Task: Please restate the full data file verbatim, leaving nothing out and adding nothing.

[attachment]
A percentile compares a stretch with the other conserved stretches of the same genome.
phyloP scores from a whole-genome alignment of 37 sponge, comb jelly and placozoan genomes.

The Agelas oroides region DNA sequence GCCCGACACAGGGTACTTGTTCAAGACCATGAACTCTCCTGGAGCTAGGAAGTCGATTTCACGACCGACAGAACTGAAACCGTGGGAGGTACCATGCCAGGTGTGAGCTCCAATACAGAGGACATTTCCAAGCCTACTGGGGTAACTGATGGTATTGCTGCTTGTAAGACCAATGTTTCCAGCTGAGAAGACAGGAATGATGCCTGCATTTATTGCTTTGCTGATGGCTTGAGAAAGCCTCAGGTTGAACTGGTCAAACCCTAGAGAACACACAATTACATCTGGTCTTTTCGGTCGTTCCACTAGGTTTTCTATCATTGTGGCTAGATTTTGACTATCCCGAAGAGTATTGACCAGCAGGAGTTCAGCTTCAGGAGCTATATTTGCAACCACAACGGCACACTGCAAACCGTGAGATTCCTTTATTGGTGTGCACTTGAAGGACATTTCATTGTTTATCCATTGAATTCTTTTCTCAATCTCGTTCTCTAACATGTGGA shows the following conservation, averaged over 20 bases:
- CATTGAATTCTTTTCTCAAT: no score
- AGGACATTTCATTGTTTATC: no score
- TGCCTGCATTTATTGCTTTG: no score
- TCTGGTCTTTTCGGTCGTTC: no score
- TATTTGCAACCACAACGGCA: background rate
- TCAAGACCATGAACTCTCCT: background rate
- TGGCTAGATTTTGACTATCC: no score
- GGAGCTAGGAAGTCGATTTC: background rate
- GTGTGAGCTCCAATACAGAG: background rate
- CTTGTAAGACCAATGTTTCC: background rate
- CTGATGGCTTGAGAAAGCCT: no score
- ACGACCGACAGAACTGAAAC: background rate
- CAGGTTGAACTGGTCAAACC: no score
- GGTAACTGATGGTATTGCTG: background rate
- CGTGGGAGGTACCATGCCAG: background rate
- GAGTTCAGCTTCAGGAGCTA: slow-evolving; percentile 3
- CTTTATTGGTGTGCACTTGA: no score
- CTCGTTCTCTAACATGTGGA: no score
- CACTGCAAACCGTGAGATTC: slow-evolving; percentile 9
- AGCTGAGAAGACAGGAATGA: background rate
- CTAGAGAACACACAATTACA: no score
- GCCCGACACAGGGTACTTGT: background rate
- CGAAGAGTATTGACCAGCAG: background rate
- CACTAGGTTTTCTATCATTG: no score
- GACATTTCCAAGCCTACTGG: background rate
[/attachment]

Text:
A percentile compares a stretch with the other conserved stretches of the same genome.
phyloP scores from a whole-genome alignment of 37 sponge, comb jelly and placozoan genomes.

The Agelas oroides region DNA sequence GCCCGACACAGGGTACTTGTTCAAGACCATGAACTCTCCTGGAGCTAGGAAGTCGATTTCACGACCGACAGAACTGAAACCGTGGGAGGTACCATGCCAGGTGTGAGCTCCAATACAGAGGACATTTCCAAGCCTACTGGGGTAACTGATGGTATTGCTGCTTGTAAGACCAATGTTTCCAGCTGAGAAGACAGGAATGATGCCTGCATTTATTGCTTTGCTGATGGCTTGAGAAAGCCTCAGGTTGAACTGGTCAAACCCTAGAGAACACACAATTACATCTGGTCTTTTCGGTCGTTCCACTAGGTTTTCTATCATTGTGGCTAGATTTTGACTATCCCGAAGAGTATTGACCAGCAGGAGTTCAGCTTCAGGAGCTATATTTGCAACCACAACGGCACACTGCAAACCGTGAGATTCCTTTATTGGTGTGCACTTGAAGGACATTTCATTGTTTATCCATTGAATTCTTTTCTCAATCTCGTTCTCTAACATGTGGA shows the following conservation, averaged over 20 bases:
- CATTGAATTCTTTTCTCAAT: no score
- AGGACATTTCATTGTTTATC: no score
- TGCCTGCATTTATTGCTTTG: no score
- TCTGGTCTTTTCGGTCGTTC: no score
- TATTTGCAACCACAACGGCA: background rate
- TCAAGACCATGAACTCTCCT: background rate
- TGGCTAGATTTTGACTATCC: no score
- GGAGCTAGGAAGTCGATTTC: background rate
- GTGTGAGCTCCAATACAGAG: background rate
- CTTGTAAGACCAATGTTTCC: background rate
- CTGATGGCTTGAGAAAGCCT: no score
- ACGACCGACAGAACTGAAAC: background rate
- CAGGTTGAACTGGTCAAACC: no score
- GGTAACTGATGGTATTGCTG: background rate
- CGTGGGAGGTACCATGCCAG: background rate
- GAGTTCAGCTTCAGGAGCTA: slow-evolving; percentile 3
- CTTTATTGGTGTGCACTTGA: no score
- CTCGTTCTCTAACATGTGGA: no score
- CACTGCAAACCGTGAGATTC: slow-evolving; percentile 9
- AGCTGAGAAGACAGGAATGA: background rate
- CTAGAGAACACACAATTACA: no score
- GCCCGACACAGGGTACTTGT: background rate
- CGAAGAGTATTGACCAGCAG: background rate
- CACTAGGTTTTCTATCATTG: no score
- GACATTTCCAAGCCTACTGG: background rate